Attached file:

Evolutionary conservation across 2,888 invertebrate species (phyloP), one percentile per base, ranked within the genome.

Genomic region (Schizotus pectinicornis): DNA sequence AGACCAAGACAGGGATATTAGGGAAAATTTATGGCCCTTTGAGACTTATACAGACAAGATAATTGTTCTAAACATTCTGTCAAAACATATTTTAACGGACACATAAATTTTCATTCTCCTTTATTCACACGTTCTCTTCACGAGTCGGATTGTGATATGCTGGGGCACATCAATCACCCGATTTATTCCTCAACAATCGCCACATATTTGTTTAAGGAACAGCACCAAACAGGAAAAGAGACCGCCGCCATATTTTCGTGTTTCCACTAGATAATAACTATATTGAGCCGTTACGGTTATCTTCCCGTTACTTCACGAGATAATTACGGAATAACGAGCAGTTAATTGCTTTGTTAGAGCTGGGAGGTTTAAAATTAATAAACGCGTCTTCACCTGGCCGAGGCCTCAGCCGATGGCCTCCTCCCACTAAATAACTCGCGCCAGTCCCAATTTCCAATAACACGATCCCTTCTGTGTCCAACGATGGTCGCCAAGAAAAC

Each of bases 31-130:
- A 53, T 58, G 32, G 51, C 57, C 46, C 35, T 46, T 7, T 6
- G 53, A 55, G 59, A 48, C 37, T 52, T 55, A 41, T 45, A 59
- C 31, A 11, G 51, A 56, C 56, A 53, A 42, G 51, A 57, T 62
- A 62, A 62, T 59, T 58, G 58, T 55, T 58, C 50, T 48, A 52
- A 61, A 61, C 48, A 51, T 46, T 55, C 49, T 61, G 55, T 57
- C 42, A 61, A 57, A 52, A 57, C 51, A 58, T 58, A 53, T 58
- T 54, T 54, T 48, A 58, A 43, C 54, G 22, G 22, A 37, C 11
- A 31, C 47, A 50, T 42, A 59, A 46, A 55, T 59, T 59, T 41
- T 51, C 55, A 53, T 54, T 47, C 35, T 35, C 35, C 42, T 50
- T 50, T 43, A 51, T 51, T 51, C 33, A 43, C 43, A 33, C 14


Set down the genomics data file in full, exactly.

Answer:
Evolutionary conservation across 2,888 invertebrate species (phyloP), one percentile per base, ranked within the genome.

Genomic region (Schizotus pectinicornis): DNA sequence AGACCAAGACAGGGATATTAGGGAAAATTTATGGCCCTTTGAGACTTATACAGACAAGATAATTGTTCTAAACATTCTGTCAAAACATATTTTAACGGACACATAAATTTTCATTCTCCTTTATTCACACGTTCTCTTCACGAGTCGGATTGTGATATGCTGGGGCACATCAATCACCCGATTTATTCCTCAACAATCGCCACATATTTGTTTAAGGAACAGCACCAAACAGGAAAAGAGACCGCCGCCATATTTTCGTGTTTCCACTAGATAATAACTATATTGAGCCGTTACGGTTATCTTCCCGTTACTTCACGAGATAATTACGGAATAACGAGCAGTTAATTGCTTTGTTAGAGCTGGGAGGTTTAAAATTAATAAACGCGTCTTCACCTGGCCGAGGCCTCAGCCGATGGCCTCCTCCCACTAAATAACTCGCGCCAGTCCCAATTTCCAATAACACGATCCCTTCTGTGTCCAACGATGGTCGCCAAGAAAAC

Each of bases 31-130:
- A 53, T 58, G 32, G 51, C 57, C 46, C 35, T 46, T 7, T 6
- G 53, A 55, G 59, A 48, C 37, T 52, T 55, A 41, T 45, A 59
- C 31, A 11, G 51, A 56, C 56, A 53, A 42, G 51, A 57, T 62
- A 62, A 62, T 59, T 58, G 58, T 55, T 58, C 50, T 48, A 52
- A 61, A 61, C 48, A 51, T 46, T 55, C 49, T 61, G 55, T 57
- C 42, A 61, A 57, A 52, A 57, C 51, A 58, T 58, A 53, T 58
- T 54, T 54, T 48, A 58, A 43, C 54, G 22, G 22, A 37, C 11
- A 31, C 47, A 50, T 42, A 59, A 46, A 55, T 59, T 59, T 41
- T 51, C 55, A 53, T 54, T 47, C 35, T 35, C 35, C 42, T 50
- T 50, T 43, A 51, T 51, T 51, C 33, A 43, C 43, A 33, C 14